Fad­ing tsar lights up city

There’s no bet­ter way to ex­plore the ma­jes­tic sights of St Peters­burg than to fol­low in the foot­steps of its tragic last tsar, Ni­cholas II, writes Brian John­ston

Sunday Mail - Travel/Escape - - HISTORIC ST PETERSBURG -

ST PETERS­BURG was a city con­ceived by the vi­sion and en­ergy of one em­peror, Peter the Great.

Youmight say it was a cap­i­tal lost by the stub­born­ness and blun­ders of an­other, Ni­cholas II.

Fol­low the un­for­tu­nate tsar through St Peters­burg and you’ll not only see some of its best sights but learn about the fi­nal days of im­pe­rial Rus­sia, strug­gle against tsarist rule and rea­sons for the rev­o­lu­tion that fol­lowed.

There’s no bet­ter place to start than in the mid­dle of Palace Square un­der the gi­gan­tic col­umn that cel­e­brates Alexan­der II’S vic­tory over Napoleon.

This was the heart of Rus­sian rule. The square is presided over by the im­pe­rial min­istries of fi­nance and for­eign af­fairs, Gen­eral Staff Build­ing and the or­nate Win­ter Palace, seat of power and home to the im­pe­rial fam­ily. The square would also be­come the fo­cus of dis­con­tent, protests and work­ers’ strikes that led to rev­o­lu­tion.

Its sheer size gives a good im­pres­sion of the weight that fell on the shoul­ders of the young, shy Ni­cholas when he be­came tsar in 1894. The in­te­rior of the Win­ter Palace is daz­zling, if some­what over the top for modern tastes. Baroque gild­ing, stucco work, gilt and chan­de­liers are ev­ery­where.

Now part of the State Hermitage Mu­seum, there are also enough can­vases by Rem­brandt and Pi­casso to take up en­tire rooms.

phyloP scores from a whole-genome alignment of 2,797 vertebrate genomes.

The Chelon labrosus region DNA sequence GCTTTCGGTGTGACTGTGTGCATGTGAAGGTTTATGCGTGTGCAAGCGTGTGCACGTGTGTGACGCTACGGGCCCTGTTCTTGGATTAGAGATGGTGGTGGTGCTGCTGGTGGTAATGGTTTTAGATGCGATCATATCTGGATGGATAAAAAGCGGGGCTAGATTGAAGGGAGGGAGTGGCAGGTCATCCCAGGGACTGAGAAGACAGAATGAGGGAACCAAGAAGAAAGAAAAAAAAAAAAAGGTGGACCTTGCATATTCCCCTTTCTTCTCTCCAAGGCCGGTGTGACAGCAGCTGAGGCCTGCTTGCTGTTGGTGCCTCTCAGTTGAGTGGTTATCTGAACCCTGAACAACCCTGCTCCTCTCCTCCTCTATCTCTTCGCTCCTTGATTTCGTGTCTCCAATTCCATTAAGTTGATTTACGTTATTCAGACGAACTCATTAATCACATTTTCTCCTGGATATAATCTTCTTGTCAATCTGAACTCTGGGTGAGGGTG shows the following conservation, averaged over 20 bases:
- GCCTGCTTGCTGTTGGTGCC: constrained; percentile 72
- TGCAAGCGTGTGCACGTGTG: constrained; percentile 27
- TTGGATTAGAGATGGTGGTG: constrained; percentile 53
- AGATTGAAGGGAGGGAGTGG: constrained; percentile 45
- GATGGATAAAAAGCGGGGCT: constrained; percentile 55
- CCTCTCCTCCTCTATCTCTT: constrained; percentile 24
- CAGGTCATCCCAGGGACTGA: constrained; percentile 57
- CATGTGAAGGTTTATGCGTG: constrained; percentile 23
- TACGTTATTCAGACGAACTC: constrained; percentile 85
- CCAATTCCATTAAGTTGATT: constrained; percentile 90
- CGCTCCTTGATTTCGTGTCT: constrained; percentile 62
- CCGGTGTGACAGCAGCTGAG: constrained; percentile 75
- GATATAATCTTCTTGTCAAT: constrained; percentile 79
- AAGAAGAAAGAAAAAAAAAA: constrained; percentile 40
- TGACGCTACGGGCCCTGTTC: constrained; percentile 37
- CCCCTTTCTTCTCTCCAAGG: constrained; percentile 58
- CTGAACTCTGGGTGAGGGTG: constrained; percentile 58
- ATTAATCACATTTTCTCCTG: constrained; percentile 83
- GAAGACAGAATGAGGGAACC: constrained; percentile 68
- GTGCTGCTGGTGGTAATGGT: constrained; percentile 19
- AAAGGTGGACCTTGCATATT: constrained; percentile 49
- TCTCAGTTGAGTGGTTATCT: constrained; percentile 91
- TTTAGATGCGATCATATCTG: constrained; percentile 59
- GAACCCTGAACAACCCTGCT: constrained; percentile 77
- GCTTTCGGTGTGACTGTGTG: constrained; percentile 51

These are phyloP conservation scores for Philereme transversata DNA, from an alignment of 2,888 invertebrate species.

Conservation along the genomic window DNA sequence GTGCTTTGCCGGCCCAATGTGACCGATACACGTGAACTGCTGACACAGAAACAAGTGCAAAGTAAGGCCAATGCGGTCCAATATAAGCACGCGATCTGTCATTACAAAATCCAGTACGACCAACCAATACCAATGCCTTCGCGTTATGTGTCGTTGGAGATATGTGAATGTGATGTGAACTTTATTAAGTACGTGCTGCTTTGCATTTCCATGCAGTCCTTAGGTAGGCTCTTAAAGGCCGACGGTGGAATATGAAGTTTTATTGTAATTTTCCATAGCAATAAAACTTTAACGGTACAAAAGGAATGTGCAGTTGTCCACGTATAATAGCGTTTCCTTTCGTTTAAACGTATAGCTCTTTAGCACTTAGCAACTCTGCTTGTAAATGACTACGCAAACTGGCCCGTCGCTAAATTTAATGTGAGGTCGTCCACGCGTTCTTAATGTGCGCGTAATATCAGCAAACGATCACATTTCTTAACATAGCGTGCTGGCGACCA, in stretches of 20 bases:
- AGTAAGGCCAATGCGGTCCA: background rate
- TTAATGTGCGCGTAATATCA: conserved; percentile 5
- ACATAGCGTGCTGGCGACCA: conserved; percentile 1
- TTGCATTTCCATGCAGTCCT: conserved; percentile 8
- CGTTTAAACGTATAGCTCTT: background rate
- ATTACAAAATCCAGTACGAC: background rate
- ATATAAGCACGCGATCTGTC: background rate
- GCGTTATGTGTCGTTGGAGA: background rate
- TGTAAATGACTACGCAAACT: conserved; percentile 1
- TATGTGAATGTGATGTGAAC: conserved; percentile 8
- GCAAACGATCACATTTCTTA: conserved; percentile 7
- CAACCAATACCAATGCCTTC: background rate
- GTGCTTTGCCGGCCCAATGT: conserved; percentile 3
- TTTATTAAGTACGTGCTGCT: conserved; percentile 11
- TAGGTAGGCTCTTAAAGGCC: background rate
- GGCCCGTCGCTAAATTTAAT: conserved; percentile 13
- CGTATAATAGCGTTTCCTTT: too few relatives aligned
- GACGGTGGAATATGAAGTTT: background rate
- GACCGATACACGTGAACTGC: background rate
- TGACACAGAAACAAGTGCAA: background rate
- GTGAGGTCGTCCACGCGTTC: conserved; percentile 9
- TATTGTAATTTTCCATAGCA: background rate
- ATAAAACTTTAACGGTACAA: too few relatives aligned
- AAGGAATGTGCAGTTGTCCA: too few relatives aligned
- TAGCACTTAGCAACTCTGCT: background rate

There are sur­pris­ingly few por­traits of the im­pe­rial fam­ily, but it’s worth seek­ing out Lau­rits Tuxen’s can­vas of the coro­na­tion of Ni­cholas and Alexan­dra, cap­tur­ing them at their daz­zling height.

The Win­ter Palace was one of many royal res­i­dences. Out­side the city at Tsarskoye Selo, the im­pe­rial fam­ily and aris­toc­racy built sump­tu­ous sum­mer es­tates on a gar­gan­tuan scale.

The Cather­ine Palace is the epit­ome of Rus­sian baroque in gold, turquoise and am­ber. It lays claim to be­ing the world’s long­est palace, with a fa­cade that runs for 300m.

Many vis­i­tors over­look Alexan­der Palace, named af­ter the fu­ture Alexan­der I, who was given it as a wed­ding present by his grand­mother Cather­ine the Great. It’s a must-see if you’re on the trail of Ni­cholas II, since this grace­ful neo-classical build­ing was his favourite res­i­dence.

He re­dec­o­rated one of the wings and lived here for most of the last 13 years of his reign.

A project to re­store the palace to the way it was dur­ing the tsar’s last days is still un­der way and three of the state rooms have been com­pleted.

Other rooms have been trans­formed into a mu­seum about the last of the Ro­manovs, in­clud­ing per­sonal ef­fects and pho­tos. A paint­ing by Pavel Ryzhenko shows Ni­cholas and a de­spair­ing-look­ing Alexan­dra un­der house ar­rest at the palace.

It was in this gilded coun­try cage that Ni­cholas II be­came in­creas­ingly di­vorced from what was hap­pen­ing in his own city and coun­try.

FINE RIDE: A horse car­riage on Palace Square, with the Gen­eral Staff Build­ing in the back­ground.Pic­tures: Brian John­ston

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